Methodology for measuring fAPAR in crops using a combination of active optical and linear irradiance sensors: a case study in Triticale (X Triticosecale Wittmack)

Methodology for measuring fAPAR in crops using a combination of active optical and linear... The amount of photosynthetically active radiation (PAR, 0.4–0.7 μm) absorbed by plants for photosynthesis relative to incident radiation is defined as the fraction of absorbed photosynthetically active radiation (fAPAR). This is an important variable in both plant biomass production and plant growth modeling. This study investigates the application of a newly developed, linear irradiance sensor (LightScout Quantum Bar Sensor, LightScout, Spectrum Technologies, Inc. USA), to quantify fAPAR for a demonstrator crop, Triticale (X Triticosecale Wittmack). A protocol was devised for sensor placement to determine reflected PAR components of fAPAR and to determine the optimal time of day and sensor orientation for data collection. Coincident, top of canopy, normalized difference vegetation index (NDVI) measurements were also acquired with a CropCircle™ ACS-210 sensor and measurements correlated with derived fAPAR values. The optimum height of the linear irradiance sensor above soil or plant canopy was found to be 0.4 m while measuring reflected PAR. Measurement of fAPAR was found to be stable when conducted within 1 h of local solar noon in order to avoid significant bidirectional effects resulting from diurnal changes of leaf orientation relative to the vertically-placed sensor. In the row crop studied, averaging fAPAR readings derived from the linear irradiance sensor orientated across and along the plant row provided an R2 = 0.81 correlation with above-canopy NDVI. Across row sensor orientation also gave a similar correlation of R2 = 0.76 allowing the user to reduce sampling time. http://www.deepdyve.com/assets/images/DeepDyve-Logo-lg.png Precision Agriculture Springer Journals

Methodology for measuring fAPAR in crops using a combination of active optical and linear irradiance sensors: a case study in Triticale (X Triticosecale Wittmack)

Loading next page...
 
/lp/springer_journal/methodology-for-measuring-fapar-in-crops-using-a-combination-of-active-Rur0oig4Bl
Publisher
Springer US
Copyright
Copyright © 2014 by Springer Science+Business Media New York
Subject
Life Sciences; Agriculture; Soil Science & Conservation; Remote Sensing/Photogrammetry; Statistics for Engineering, Physics, Computer Science, Chemistry and Earth Sciences; Atmospheric Sciences
ISSN
1385-2256
eISSN
1573-1618
D.O.I.
10.1007/s11119-014-9349-6
Publisher site
See Article on Publisher Site

Abstract

The amount of photosynthetically active radiation (PAR, 0.4–0.7 μm) absorbed by plants for photosynthesis relative to incident radiation is defined as the fraction of absorbed photosynthetically active radiation (fAPAR). This is an important variable in both plant biomass production and plant growth modeling. This study investigates the application of a newly developed, linear irradiance sensor (LightScout Quantum Bar Sensor, LightScout, Spectrum Technologies, Inc. USA), to quantify fAPAR for a demonstrator crop, Triticale (X Triticosecale Wittmack). A protocol was devised for sensor placement to determine reflected PAR components of fAPAR and to determine the optimal time of day and sensor orientation for data collection. Coincident, top of canopy, normalized difference vegetation index (NDVI) measurements were also acquired with a CropCircle™ ACS-210 sensor and measurements correlated with derived fAPAR values. The optimum height of the linear irradiance sensor above soil or plant canopy was found to be 0.4 m while measuring reflected PAR. Measurement of fAPAR was found to be stable when conducted within 1 h of local solar noon in order to avoid significant bidirectional effects resulting from diurnal changes of leaf orientation relative to the vertically-placed sensor. In the row crop studied, averaging fAPAR readings derived from the linear irradiance sensor orientated across and along the plant row provided an R2 = 0.81 correlation with above-canopy NDVI. Across row sensor orientation also gave a similar correlation of R2 = 0.76 allowing the user to reduce sampling time.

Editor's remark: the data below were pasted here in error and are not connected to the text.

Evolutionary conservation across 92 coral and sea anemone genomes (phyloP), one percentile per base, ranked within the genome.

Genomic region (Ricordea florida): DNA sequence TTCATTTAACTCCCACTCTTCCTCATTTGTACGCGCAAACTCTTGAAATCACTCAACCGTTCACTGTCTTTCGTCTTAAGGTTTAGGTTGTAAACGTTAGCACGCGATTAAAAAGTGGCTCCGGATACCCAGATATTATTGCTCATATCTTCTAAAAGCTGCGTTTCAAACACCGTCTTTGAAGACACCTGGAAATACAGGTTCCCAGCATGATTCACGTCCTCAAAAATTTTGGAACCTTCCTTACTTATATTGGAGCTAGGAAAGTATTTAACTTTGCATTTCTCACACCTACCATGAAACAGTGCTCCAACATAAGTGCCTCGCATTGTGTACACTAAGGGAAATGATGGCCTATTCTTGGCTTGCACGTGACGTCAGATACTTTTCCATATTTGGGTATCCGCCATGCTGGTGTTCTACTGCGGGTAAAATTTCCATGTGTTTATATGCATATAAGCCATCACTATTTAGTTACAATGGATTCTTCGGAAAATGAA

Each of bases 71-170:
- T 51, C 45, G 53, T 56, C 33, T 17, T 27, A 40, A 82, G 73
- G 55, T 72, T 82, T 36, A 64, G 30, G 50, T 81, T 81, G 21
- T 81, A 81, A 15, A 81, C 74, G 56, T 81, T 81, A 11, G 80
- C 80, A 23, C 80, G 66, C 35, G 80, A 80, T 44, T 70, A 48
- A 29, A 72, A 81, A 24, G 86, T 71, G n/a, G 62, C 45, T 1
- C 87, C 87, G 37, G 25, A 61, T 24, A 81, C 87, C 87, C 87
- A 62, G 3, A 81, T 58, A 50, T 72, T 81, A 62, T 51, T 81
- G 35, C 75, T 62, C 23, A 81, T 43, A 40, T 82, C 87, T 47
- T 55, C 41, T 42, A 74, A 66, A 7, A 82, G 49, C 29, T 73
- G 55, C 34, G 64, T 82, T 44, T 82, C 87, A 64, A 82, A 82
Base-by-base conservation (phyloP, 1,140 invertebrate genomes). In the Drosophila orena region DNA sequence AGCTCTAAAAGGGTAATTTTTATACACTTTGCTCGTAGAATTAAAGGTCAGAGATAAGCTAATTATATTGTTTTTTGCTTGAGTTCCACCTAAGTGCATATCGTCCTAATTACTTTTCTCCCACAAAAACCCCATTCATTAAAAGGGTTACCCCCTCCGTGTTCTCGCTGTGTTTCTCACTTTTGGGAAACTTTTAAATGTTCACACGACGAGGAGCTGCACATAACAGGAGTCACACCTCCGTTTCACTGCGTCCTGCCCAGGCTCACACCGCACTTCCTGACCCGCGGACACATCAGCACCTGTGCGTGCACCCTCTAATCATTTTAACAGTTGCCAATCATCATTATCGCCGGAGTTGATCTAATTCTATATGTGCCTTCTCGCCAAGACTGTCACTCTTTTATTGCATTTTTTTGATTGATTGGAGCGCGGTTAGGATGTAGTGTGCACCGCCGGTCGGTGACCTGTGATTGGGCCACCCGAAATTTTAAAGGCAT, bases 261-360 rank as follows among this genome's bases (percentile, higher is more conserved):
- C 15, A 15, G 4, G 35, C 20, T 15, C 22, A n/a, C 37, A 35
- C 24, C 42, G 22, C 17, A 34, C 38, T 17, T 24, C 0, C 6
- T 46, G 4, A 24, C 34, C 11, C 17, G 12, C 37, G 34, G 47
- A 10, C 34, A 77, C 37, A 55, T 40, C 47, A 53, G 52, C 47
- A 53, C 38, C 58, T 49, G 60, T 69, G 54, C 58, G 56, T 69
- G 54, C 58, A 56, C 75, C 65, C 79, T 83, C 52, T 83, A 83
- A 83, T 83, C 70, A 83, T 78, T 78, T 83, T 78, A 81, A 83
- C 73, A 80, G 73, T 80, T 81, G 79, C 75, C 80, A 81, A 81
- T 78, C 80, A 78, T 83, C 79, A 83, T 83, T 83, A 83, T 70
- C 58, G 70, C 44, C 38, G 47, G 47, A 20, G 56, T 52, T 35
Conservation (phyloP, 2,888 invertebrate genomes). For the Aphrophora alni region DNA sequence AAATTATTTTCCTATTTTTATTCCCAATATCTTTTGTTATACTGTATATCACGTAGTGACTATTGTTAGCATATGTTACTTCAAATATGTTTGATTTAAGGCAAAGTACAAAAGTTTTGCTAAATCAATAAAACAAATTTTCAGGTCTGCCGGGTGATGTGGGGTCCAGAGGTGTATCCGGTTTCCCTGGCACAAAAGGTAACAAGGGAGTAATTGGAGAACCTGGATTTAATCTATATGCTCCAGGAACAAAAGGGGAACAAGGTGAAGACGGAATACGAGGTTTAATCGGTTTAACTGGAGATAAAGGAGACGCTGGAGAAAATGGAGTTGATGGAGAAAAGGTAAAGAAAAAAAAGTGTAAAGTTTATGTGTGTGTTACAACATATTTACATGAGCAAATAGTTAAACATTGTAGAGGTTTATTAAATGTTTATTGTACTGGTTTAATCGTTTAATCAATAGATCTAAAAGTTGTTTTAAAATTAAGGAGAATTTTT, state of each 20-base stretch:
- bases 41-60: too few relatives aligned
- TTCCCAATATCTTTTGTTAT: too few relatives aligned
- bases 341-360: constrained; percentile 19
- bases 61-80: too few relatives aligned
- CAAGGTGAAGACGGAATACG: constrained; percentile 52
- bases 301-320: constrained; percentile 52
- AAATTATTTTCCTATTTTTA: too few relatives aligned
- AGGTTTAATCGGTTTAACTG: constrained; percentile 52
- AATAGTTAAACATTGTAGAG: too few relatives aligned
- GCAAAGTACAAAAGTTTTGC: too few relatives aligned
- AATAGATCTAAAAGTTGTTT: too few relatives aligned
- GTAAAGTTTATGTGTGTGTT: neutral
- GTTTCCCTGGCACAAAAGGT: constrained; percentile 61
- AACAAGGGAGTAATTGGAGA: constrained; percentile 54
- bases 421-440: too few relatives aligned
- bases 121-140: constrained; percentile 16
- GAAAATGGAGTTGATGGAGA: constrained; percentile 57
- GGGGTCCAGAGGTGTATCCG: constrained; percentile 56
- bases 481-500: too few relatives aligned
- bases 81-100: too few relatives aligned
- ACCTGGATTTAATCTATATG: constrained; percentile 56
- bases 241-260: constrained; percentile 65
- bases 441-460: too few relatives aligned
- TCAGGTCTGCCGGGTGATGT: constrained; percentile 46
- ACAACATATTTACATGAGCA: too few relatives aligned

Journal

Precision AgricultureSpringer Journals

Published: Feb 14, 2014

References

You’re reading a free preview. Subscribe to read the entire article.


DeepDyve is your
personal research library

It’s your single place to instantly
discover and read the research
that matters to you.

Enjoy affordable access to
over 12 million articles from more than
10,000 peer-reviewed journals.

All for just $49/month

Explore the DeepDyve Library

Unlimited reading

Read as many articles as you need. Full articles with original layout, charts and figures. Read online, from anywhere.

Stay up to date

Keep up with your field with Personalized Recommendations and Follow Journals to get automatic updates.

Organize your research

It’s easy to organize your research with our built-in tools.

Your journals are on DeepDyve

Read from thousands of the leading scholarly journals from SpringerNature, Elsevier, Wiley-Blackwell, Oxford University Press and more.

All the latest content is available, no embargo periods.

See the journals in your area

DeepDyve Freelancer

DeepDyve Pro

Price
FREE
$49/month

$360/year
Save searches from
Google Scholar,
PubMed
Create lists to
organize your research
Export lists, citations
Read DeepDyve articles
Abstract access only
Unlimited access to over
18 million full-text articles
Print
20 pages/month
PDF Discount
20% off